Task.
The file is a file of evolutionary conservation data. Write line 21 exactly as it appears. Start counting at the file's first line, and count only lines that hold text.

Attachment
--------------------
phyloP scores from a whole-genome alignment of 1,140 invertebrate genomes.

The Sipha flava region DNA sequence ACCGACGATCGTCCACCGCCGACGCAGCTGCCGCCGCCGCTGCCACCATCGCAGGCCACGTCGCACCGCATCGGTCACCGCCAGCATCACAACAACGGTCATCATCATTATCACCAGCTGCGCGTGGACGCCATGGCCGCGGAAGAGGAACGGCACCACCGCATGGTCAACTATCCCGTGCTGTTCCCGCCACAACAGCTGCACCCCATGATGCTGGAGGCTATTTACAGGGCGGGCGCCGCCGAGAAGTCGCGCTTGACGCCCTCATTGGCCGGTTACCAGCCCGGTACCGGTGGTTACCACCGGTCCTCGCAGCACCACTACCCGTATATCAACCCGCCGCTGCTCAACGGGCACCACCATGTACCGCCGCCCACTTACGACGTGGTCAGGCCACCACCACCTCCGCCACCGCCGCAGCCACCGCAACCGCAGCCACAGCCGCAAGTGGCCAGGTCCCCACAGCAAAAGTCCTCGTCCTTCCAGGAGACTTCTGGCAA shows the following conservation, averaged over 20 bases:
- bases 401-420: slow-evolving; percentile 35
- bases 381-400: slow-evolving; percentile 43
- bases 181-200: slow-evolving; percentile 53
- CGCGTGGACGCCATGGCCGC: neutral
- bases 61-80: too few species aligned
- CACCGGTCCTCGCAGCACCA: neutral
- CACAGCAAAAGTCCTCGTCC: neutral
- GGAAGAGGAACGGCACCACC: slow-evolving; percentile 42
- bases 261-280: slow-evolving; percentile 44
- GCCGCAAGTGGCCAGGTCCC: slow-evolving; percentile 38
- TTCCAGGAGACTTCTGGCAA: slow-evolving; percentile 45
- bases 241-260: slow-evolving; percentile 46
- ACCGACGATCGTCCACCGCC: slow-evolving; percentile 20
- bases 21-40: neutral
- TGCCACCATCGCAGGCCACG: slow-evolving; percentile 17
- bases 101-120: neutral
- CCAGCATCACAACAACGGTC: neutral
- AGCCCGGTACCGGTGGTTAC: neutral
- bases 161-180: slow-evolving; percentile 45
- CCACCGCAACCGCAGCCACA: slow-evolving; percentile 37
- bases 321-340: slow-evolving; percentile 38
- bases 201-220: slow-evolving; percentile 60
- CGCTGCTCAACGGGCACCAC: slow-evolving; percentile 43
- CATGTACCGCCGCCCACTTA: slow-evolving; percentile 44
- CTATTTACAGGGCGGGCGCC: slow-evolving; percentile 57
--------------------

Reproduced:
- bases 161-180: slow-evolving; percentile 45